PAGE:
Thursday, July 2, 2009
To mark the 40th anniversary of the Apollo 11 moon landing, Further Findings is highlighting ways The University of Texas at Austin and its people touched or were touched by the mission. Know of others? Let us know.
He was completing a post-doc assignment at the Manned Space Center (now Johnson Space Center) in Houston and job prospects weren’t great. NASA was laying off scientists and engineers as the basic Apollo program wound down.
It was a Friday afternoon and Shelus waited for the elevator in the Castilian apartment building. But before the doors opened, Darrell Mulholland from the university approached Shelus and said, “I hear you’re looking for a job.”
Besides a slow elevator, Shelus can also thank Neil Armstrong and Buzz Aldrin for the job he’s had for 38 years.During their first moonwalk in July 1969, the Apollo 11 astronauts placed a retroreflector package, a complex mirror system, on the moon’s surface. A laser beam directed from Earth at the retroreflector would bounce off of it and back to Earth. The 240,000-mile round trip takes about 2.5 seconds. Oh, and then there was science to do with the data collected.
Shelus’s job was to process the information coming from the new Lunar Laser Ranging Station at McDonald Observatory, the source of the laser beam.
Since then, four other retroreflectors have been placed on the Moon. Two by other Apollo missions 14 and 15 and two French-made mirrors carried to the surface by Soviet Union soft landers.
Now, in a matter of bittersweet timing, The University of Texas at Austin’s role in the lunar laser ranging project is ending as the 40th anniversary of Apollo 11 is marked.
The National Science Foundation (NSF), which provided support for the project when NASA dropped it more than 15 years ago, has notified Shelus that the $135,000 for the McDonald Laser Ranging System (MLRS) won’t be renewed.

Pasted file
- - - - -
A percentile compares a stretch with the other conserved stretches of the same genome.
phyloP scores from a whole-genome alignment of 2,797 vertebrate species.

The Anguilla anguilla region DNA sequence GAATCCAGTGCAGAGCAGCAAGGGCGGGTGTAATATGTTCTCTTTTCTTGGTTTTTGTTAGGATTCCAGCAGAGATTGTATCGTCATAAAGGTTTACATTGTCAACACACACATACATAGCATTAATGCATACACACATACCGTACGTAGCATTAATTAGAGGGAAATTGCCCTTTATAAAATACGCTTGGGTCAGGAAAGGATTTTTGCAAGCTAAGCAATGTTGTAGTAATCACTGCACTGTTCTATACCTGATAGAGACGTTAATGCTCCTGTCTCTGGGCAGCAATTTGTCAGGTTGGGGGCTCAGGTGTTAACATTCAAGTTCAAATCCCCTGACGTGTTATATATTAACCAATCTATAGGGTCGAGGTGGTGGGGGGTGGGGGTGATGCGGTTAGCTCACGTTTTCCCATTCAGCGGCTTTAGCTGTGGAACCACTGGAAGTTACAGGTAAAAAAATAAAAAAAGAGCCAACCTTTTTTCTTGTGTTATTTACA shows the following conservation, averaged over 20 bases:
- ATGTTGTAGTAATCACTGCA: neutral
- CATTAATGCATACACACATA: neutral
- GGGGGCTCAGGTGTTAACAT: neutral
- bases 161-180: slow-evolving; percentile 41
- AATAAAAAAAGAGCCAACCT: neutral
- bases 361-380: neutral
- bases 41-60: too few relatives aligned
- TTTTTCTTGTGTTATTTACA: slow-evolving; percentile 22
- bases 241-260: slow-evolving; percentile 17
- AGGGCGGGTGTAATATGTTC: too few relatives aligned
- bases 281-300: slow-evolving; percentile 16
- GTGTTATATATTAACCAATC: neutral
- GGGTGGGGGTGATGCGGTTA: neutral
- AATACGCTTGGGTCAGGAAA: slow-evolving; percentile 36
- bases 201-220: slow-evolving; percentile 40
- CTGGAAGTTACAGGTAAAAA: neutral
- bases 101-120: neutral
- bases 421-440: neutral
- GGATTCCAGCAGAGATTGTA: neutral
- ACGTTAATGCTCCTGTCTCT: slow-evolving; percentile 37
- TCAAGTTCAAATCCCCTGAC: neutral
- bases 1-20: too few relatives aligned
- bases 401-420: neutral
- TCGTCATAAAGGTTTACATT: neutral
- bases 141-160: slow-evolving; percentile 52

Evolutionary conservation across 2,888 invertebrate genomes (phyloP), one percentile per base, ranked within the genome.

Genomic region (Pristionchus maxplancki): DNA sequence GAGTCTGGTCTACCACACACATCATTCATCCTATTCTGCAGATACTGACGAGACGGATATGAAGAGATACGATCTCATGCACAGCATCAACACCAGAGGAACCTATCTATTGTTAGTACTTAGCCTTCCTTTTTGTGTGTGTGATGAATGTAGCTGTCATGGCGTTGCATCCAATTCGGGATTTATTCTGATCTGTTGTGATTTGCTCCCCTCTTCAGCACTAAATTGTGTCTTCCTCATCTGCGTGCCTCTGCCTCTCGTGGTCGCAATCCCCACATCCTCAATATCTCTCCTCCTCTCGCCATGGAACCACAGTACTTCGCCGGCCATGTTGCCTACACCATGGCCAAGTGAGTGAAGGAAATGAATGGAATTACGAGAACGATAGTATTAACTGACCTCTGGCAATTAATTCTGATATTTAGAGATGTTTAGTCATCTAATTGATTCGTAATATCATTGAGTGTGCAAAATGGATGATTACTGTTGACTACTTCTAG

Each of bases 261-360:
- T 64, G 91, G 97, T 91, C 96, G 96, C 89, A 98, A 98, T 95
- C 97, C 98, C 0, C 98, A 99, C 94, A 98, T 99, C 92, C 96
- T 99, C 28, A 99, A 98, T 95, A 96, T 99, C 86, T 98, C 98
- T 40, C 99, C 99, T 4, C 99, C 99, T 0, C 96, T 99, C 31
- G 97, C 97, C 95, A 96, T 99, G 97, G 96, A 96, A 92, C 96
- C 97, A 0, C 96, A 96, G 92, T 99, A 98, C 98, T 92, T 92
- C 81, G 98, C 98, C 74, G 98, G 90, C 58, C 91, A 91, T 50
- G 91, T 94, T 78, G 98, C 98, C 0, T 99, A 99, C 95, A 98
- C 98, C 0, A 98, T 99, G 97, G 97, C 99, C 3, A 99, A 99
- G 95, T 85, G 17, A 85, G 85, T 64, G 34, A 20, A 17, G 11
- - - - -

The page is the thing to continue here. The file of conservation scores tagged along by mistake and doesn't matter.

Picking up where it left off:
“We’re essentially going out of business by probably the end of the calendar year,” Shelus said.
He understands the NSF decision—for the most part.
“We know what the lunar science is, we know the MRLS is on its last legs,” he acknowledged. The system is 20 years old and has had few upgrades.
What’s more, a brand new station is coming online in New Mexico and a French installation will re-open after shutting down for refurbishing.
Still, Shelus would like to keep his project going for another two years to collect data that overlap across the three laser stations.
“I’ve been here since 1971 so I’ve been here almost the entire 40 years. It’s been a fantastic ride,” he said. “We’ve put good data on the table, we’ve kept the experiment going and there are no regrets.”
The precise measurements of the moons orbit enabled a range of science projects.
One of the biggest science accomplishments was to test the Equivalence Principal, one of the fundamental concepts in which Albert Einstein built the General Theory of Relativity.
Among specific findings, according to NASA, the laser ranging project showed that:
• the moon is spiraling away from Earth at a rate of 3.8 centimeters a year because of the Earth’s ocean tides.
• the moon probably has a liquid core.
• the universal force of gravity is very stable. Newton’s gravitational constant G has changed less than one part in 100-billion since the laser experiments began.
Just because the Moon will no longer be a target, it doesn’t mean that the Laser Ranging Station is shutting down. Shelus and Jerry Wiant, the project’s engineer, and Randy Ricklefs, the software expert, still have work to do. Ken Harned and Anthony Garcia are observers on the laser.